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Sadly, I haven't been able to keep up this community like I used to; school is starting to wind down and work has taken over most of my free time. However, I do have some relevant content, an essay on the analogy of Obama/Superman during the election and how this relates to American Bartheian myths.

I'll try to make this short... I am (mostly) going to leave LJ behind and therefore trying to reduce the number of communities I am involved in. So I looked for someone to "adopt" comics_meta and, fortunately, arionhunter was willing to take the comm, lock, stock, and barrel.

Despite my utter fail at posting content recently (and I'm not proud of that), comics_meta has always been my "baby". Arion has already contributed hir fair share and I'm certain the community will be in good, comics-loving hands.

I enjoyed reading your entries and comments, and would like to thank you for your interest and support over all this time.

22 May 2007 @ 12:07 pm
As research for a project I'm currently working on, I have a questionnaire for those who were at one point members of scans_daily, but left the community for whatever reason.

Any help is appreciated!
22 March 2007 @ 01:24 pm
I'm beginning a series called the Frank Miller Politics Project, wherein I look at his works, public statements, and the evolution of both. A key question I'd like to answer is: What is Miller bringing to the conversation, especially highlighting any positive elements that could be found? All posts will be in my LJ, under the "frank miller project" tag.

Any help is highly appreciated.
11 January 2007 @ 08:55 pm
A question that's been bouncing around my head since BoP #101:Collapse )

I'm not really sure of the answers here, but the idea makes me wonder.
03 December 2006 @ 09:39 pm
Meta commentary has always been a critical weakness of mine, and this essay just pounced on me while I was trying to head off to sleep. Lots of babbling about fantasy versus reality, children with power, loss of innocence, and the effect of a costume herein.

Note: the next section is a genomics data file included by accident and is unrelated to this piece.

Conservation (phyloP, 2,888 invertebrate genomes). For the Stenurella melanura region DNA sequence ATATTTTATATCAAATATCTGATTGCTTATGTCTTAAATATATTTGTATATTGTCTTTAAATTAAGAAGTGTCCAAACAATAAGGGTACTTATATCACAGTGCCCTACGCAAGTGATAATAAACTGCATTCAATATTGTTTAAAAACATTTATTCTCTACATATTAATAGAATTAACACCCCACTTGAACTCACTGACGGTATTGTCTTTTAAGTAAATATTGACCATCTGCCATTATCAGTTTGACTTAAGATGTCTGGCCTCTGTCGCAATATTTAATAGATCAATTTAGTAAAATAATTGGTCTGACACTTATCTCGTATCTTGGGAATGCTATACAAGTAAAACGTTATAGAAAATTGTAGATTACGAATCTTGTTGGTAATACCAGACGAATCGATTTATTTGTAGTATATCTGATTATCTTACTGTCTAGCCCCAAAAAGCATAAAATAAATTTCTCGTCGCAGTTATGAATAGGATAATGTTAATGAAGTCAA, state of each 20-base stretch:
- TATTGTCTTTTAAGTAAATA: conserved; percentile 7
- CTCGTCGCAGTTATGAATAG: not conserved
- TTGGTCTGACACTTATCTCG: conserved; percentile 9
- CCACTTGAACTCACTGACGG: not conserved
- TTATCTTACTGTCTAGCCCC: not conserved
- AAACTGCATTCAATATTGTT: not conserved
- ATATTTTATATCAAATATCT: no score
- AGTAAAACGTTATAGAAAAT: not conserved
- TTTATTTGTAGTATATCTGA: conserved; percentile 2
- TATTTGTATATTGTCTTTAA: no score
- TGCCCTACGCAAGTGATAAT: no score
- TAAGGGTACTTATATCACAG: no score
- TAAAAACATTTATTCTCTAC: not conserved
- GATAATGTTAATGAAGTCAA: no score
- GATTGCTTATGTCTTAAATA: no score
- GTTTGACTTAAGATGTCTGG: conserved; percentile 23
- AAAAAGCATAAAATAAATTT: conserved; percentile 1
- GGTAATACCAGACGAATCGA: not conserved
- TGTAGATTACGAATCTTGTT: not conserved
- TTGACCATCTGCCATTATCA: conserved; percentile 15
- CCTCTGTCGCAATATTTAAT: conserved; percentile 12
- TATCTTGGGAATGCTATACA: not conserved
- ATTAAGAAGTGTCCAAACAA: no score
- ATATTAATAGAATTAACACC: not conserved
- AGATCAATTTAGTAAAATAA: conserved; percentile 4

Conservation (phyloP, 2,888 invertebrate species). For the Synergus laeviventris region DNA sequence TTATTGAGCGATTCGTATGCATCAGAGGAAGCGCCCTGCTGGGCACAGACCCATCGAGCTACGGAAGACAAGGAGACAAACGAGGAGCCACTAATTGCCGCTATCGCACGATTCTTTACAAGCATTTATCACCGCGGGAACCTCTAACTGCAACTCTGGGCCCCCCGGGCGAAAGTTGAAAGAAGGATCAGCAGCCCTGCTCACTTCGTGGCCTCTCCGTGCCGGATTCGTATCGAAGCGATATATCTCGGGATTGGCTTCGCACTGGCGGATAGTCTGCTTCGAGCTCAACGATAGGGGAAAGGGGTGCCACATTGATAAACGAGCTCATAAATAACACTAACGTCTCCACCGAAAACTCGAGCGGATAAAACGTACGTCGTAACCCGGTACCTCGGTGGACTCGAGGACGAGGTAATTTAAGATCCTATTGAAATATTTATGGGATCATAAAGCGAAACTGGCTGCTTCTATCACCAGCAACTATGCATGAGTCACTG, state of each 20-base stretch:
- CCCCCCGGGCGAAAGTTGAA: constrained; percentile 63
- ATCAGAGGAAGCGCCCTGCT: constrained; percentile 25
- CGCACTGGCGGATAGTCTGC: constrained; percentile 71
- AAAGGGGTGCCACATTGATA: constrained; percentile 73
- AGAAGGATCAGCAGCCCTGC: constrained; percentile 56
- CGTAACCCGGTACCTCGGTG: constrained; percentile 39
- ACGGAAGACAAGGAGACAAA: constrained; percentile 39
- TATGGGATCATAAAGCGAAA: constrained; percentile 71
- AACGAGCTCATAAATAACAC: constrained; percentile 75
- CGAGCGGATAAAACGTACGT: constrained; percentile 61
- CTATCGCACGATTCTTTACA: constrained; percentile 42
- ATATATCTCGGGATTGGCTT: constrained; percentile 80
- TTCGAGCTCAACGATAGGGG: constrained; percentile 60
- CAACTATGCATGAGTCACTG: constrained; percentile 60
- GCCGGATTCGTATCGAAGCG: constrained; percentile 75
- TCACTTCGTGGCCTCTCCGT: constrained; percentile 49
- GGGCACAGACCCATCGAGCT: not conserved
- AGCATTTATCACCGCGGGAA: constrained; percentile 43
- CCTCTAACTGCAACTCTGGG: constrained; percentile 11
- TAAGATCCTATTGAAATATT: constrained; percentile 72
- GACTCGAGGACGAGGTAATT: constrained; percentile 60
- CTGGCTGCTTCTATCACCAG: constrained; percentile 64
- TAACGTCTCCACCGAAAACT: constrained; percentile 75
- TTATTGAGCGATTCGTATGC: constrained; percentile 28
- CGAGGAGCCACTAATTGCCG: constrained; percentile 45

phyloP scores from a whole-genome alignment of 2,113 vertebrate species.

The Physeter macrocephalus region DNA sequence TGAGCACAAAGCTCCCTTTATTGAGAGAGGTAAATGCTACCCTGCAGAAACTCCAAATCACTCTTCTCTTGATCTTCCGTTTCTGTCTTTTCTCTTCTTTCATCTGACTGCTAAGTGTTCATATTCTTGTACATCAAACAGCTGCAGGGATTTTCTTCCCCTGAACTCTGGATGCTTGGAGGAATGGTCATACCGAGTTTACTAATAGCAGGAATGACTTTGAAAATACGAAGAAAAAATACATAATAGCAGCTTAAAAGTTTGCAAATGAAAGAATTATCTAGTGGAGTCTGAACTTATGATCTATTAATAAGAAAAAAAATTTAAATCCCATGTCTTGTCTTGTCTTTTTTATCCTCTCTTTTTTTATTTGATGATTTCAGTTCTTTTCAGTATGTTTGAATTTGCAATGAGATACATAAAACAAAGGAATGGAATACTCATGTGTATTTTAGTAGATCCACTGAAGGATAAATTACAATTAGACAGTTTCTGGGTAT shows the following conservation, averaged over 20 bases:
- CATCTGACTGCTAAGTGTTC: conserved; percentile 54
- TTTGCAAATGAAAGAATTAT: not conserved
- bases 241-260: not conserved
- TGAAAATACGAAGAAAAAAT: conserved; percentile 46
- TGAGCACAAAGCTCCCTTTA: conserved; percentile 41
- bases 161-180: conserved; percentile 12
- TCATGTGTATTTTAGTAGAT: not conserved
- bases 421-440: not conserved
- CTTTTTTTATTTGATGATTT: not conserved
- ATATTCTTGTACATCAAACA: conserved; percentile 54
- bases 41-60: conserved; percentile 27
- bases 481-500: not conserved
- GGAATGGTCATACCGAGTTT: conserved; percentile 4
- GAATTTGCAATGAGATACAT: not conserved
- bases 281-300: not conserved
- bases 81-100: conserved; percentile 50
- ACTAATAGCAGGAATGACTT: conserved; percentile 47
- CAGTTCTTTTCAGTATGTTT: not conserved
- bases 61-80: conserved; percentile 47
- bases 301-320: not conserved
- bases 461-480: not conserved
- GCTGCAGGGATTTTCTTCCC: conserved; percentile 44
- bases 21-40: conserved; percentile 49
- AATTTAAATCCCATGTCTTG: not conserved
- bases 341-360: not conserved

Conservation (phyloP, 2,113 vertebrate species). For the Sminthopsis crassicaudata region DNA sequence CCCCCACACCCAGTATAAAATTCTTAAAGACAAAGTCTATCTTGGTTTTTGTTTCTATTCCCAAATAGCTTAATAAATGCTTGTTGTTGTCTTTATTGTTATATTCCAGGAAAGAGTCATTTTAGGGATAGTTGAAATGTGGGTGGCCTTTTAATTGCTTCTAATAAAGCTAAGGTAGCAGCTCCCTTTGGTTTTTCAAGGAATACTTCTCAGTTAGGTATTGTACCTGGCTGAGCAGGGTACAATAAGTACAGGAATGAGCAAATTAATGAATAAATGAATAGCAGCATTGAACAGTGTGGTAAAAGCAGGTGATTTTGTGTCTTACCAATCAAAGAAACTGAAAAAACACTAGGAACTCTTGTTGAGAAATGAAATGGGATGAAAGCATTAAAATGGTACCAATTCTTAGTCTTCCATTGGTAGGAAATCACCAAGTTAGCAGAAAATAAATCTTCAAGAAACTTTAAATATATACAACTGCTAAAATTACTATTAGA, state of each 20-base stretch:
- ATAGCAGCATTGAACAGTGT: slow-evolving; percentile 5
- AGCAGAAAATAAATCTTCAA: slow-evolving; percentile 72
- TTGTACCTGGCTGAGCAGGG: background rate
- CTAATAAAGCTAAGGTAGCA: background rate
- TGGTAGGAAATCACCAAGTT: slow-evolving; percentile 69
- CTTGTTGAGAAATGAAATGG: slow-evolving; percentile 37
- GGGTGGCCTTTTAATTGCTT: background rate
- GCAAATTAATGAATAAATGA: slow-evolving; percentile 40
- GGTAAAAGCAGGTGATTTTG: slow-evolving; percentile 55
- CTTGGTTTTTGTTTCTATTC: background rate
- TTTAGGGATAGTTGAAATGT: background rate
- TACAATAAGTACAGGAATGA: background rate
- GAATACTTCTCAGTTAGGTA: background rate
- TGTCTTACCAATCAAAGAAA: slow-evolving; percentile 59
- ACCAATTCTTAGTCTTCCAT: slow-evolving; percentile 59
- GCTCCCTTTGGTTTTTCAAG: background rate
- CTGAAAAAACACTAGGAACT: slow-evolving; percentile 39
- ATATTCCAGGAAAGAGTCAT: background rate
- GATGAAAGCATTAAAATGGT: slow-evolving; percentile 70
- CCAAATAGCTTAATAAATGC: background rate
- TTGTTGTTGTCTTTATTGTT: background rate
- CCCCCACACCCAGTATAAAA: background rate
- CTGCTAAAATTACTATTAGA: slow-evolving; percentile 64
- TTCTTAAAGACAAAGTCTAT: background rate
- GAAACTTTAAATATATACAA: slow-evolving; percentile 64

Recently I’ve been linking around and watching the discussion of the article on Stevie Long, the four year old who attempted to scare off robbers in his Mystic Force Red Ranger suit. It’s been interesting to see the reactions, but what caught my attention were those whose feathers were seriously raised by the assertion that Stevie was in no way a hero, but a child with no real concept of the difference between reality and fantasy. Why are people so angered when a person, in one case the voice of a parent, states their sincere worry at such a situation?

Can children truly understand and appreciate the magnitude of danger they’re faced with? Is it heroism when they stand up to it powerless, or misguided naiveté due to immaturity? And most importantly, how much of the ardent defense of Stevie’s choice, and of child heroes in general, is born out of one’s own childhood dreams of being a hero, never realized?Collapse )
11 November 2006 @ 01:23 pm

There's a survey over at fanthropology for the people involved in comic book fandom, though it's focusing more on creators and distribution.

Some questions leave me a bit confuzzled, but my linguistic skills definitely aren't good enough to delve into a discussion. However, here's the link.

11 October 2006 @ 04:43 pm

Stumbled across an interesting blog entry over at "Written World":


About the terms fanboy / fangirl, the stereotypes / images associated with it, and the gendering of fan-terms in general. The second commenter ("Elayne") also adds some thoughts on how the meaning of "fangirl" has changed over time.

10 August 2006 @ 10:09 am
puttin the cards on the table, letting you know what kinda PRO i am. i totally make shit up. everything up! or, i have been. now that i am older and growing more conserned about actual salty story depth. i'm attempting to culture myself these days because i'm scared of how little i know about everything else in the world aside from my own things. i vastly want to soak in what is special out there to other people and fuse it into my stories. i want to tip my scale from just being superficial, to having some real meat and potatoes. i can relate all these feelings to real life. my social abilities, my abilities to love, everything. i have more ups than downs. still, i have a great urge to be more.

sample imageCollapse )

From the ever-delightful Corey "The Reyyy" Lewis comes this heartfelt self-examination. Much more behind-the-scenes than most cartoonists ever let us see.
10 August 2006 @ 09:25 am
A rant/review regarding writer Devin Grayson, almost entirely positive, found here, focusing on her runs on Gotham Knights and Nightwing.